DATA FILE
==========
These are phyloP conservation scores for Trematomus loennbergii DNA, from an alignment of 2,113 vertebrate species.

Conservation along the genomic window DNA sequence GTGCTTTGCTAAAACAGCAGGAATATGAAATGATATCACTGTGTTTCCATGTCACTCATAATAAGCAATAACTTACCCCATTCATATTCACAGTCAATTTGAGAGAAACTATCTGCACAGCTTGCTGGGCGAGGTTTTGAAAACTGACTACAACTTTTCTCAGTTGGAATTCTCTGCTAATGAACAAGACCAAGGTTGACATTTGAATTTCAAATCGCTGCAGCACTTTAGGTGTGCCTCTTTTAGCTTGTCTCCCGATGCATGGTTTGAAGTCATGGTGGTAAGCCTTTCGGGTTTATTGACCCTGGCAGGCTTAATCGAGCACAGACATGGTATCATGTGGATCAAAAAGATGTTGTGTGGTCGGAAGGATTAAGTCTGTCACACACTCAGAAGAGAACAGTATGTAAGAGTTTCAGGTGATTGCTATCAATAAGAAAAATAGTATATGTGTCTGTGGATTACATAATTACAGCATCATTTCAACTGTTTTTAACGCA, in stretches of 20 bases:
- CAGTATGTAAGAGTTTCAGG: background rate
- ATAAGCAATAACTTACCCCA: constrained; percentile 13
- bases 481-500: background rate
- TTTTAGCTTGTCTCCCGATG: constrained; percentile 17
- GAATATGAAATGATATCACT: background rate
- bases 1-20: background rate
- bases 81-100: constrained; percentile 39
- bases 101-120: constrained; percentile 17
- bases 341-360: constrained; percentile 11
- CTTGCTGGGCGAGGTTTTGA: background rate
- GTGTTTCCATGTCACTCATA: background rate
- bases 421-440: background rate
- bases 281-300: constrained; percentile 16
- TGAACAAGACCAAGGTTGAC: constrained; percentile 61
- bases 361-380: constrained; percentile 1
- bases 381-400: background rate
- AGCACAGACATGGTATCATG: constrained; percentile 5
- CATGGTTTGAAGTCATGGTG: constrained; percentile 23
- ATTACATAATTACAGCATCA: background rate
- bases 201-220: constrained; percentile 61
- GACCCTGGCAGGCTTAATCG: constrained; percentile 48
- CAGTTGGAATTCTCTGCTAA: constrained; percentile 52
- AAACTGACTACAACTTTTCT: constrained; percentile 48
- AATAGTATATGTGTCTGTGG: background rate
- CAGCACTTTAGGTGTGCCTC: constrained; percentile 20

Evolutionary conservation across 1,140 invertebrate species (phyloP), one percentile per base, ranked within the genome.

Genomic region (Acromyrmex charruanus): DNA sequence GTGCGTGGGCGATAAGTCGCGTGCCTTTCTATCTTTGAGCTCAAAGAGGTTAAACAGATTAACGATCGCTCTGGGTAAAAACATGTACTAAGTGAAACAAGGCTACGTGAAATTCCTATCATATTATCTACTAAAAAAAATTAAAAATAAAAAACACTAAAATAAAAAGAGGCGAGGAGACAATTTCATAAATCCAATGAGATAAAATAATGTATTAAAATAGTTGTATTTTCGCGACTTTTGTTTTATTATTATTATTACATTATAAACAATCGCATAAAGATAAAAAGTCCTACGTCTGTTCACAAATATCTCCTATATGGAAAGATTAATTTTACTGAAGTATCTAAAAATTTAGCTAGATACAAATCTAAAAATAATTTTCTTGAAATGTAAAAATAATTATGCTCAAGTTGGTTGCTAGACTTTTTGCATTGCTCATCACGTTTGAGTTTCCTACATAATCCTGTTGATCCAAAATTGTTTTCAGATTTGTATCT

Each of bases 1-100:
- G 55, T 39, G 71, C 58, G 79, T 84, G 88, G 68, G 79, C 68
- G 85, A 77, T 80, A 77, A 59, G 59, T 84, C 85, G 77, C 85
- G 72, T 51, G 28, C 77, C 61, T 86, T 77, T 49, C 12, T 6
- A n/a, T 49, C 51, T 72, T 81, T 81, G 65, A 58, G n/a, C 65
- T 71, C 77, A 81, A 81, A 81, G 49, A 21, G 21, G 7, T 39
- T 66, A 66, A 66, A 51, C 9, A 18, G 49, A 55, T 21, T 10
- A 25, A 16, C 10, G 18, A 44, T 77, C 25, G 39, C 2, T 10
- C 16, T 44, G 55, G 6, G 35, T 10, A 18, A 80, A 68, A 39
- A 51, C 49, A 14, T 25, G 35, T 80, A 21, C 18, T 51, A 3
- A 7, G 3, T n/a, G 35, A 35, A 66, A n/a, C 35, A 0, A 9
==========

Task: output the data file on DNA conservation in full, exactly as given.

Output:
These are phyloP conservation scores for Trematomus loennbergii DNA, from an alignment of 2,113 vertebrate species.

Conservation along the genomic window DNA sequence GTGCTTTGCTAAAACAGCAGGAATATGAAATGATATCACTGTGTTTCCATGTCACTCATAATAAGCAATAACTTACCCCATTCATATTCACAGTCAATTTGAGAGAAACTATCTGCACAGCTTGCTGGGCGAGGTTTTGAAAACTGACTACAACTTTTCTCAGTTGGAATTCTCTGCTAATGAACAAGACCAAGGTTGACATTTGAATTTCAAATCGCTGCAGCACTTTAGGTGTGCCTCTTTTAGCTTGTCTCCCGATGCATGGTTTGAAGTCATGGTGGTAAGCCTTTCGGGTTTATTGACCCTGGCAGGCTTAATCGAGCACAGACATGGTATCATGTGGATCAAAAAGATGTTGTGTGGTCGGAAGGATTAAGTCTGTCACACACTCAGAAGAGAACAGTATGTAAGAGTTTCAGGTGATTGCTATCAATAAGAAAAATAGTATATGTGTCTGTGGATTACATAATTACAGCATCATTTCAACTGTTTTTAACGCA, in stretches of 20 bases:
- CAGTATGTAAGAGTTTCAGG: background rate
- ATAAGCAATAACTTACCCCA: constrained; percentile 13
- bases 481-500: background rate
- TTTTAGCTTGTCTCCCGATG: constrained; percentile 17
- GAATATGAAATGATATCACT: background rate
- bases 1-20: background rate
- bases 81-100: constrained; percentile 39
- bases 101-120: constrained; percentile 17
- bases 341-360: constrained; percentile 11
- CTTGCTGGGCGAGGTTTTGA: background rate
- GTGTTTCCATGTCACTCATA: background rate
- bases 421-440: background rate
- bases 281-300: constrained; percentile 16
- TGAACAAGACCAAGGTTGAC: constrained; percentile 61
- bases 361-380: constrained; percentile 1
- bases 381-400: background rate
- AGCACAGACATGGTATCATG: constrained; percentile 5
- CATGGTTTGAAGTCATGGTG: constrained; percentile 23
- ATTACATAATTACAGCATCA: background rate
- bases 201-220: constrained; percentile 61
- GACCCTGGCAGGCTTAATCG: constrained; percentile 48
- CAGTTGGAATTCTCTGCTAA: constrained; percentile 52
- AAACTGACTACAACTTTTCT: constrained; percentile 48
- AATAGTATATGTGTCTGTGG: background rate
- CAGCACTTTAGGTGTGCCTC: constrained; percentile 20

Evolutionary conservation across 1,140 invertebrate species (phyloP), one percentile per base, ranked within the genome.

Genomic region (Acromyrmex charruanus): DNA sequence GTGCGTGGGCGATAAGTCGCGTGCCTTTCTATCTTTGAGCTCAAAGAGGTTAAACAGATTAACGATCGCTCTGGGTAAAAACATGTACTAAGTGAAACAAGGCTACGTGAAATTCCTATCATATTATCTACTAAAAAAAATTAAAAATAAAAAACACTAAAATAAAAAGAGGCGAGGAGACAATTTCATAAATCCAATGAGATAAAATAATGTATTAAAATAGTTGTATTTTCGCGACTTTTGTTTTATTATTATTATTACATTATAAACAATCGCATAAAGATAAAAAGTCCTACGTCTGTTCACAAATATCTCCTATATGGAAAGATTAATTTTACTGAAGTATCTAAAAATTTAGCTAGATACAAATCTAAAAATAATTTTCTTGAAATGTAAAAATAATTATGCTCAAGTTGGTTGCTAGACTTTTTGCATTGCTCATCACGTTTGAGTTTCCTACATAATCCTGTTGATCCAAAATTGTTTTCAGATTTGTATCT

Each of bases 1-100:
- G 55, T 39, G 71, C 58, G 79, T 84, G 88, G 68, G 79, C 68
- G 85, A 77, T 80, A 77, A 59, G 59, T 84, C 85, G 77, C 85
- G 72, T 51, G 28, C 77, C 61, T 86, T 77, T 49, C 12, T 6
- A n/a, T 49, C 51, T 72, T 81, T 81, G 65, A 58, G n/a, C 65
- T 71, C 77, A 81, A 81, A 81, G 49, A 21, G 21, G 7, T 39
- T 66, A 66, A 66, A 51, C 9, A 18, G 49, A 55, T 21, T 10
- A 25, A 16, C 10, G 18, A 44, T 77, C 25, G 39, C 2, T 10
- C 16, T 44, G 55, G 6, G 35, T 10, A 18, A 80, A 68, A 39
- A 51, C 49, A 14, T 25, G 35, T 80, A 21, C 18, T 51, A 3
- A 7, G 3, T n/a, G 35, A 35, A 66, A n/a, C 35, A 0, A 9